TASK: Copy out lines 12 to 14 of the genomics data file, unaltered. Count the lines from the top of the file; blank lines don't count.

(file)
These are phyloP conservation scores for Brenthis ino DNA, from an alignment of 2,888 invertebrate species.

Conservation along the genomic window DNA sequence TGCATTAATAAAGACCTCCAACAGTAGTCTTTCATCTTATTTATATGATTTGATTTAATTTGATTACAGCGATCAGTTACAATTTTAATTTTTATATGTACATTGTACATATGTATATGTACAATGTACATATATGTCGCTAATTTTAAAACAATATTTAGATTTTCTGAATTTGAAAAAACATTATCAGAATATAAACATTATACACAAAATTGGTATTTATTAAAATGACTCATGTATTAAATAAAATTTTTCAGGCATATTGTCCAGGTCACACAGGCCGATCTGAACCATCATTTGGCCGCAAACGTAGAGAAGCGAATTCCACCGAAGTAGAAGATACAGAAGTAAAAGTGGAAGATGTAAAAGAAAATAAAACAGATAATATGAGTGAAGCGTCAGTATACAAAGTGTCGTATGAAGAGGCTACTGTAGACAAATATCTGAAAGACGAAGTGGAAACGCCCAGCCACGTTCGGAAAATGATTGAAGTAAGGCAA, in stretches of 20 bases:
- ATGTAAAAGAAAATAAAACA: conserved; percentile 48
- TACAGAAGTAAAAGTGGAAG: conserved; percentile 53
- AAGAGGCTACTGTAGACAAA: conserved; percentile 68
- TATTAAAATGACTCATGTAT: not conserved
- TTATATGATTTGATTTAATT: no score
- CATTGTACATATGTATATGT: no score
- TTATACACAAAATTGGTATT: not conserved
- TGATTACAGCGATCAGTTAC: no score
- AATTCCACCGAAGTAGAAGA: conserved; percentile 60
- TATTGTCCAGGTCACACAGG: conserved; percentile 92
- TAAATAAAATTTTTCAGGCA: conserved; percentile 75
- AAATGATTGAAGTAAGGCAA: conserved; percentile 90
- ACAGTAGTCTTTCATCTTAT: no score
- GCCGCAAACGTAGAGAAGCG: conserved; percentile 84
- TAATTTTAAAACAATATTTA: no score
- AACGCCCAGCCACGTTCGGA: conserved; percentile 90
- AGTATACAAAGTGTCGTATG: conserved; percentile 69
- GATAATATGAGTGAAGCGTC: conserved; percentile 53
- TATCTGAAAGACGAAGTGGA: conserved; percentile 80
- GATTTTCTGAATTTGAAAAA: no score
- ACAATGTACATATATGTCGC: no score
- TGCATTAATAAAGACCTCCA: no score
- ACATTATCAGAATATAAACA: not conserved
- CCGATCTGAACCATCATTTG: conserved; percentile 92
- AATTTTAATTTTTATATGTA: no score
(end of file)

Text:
- TATTGTCCAGGTCACACAGG: conserved; percentile 92
- TAAATAAAATTTTTCAGGCA: conserved; percentile 75
- AAATGATTGAAGTAAGGCAA: conserved; percentile 90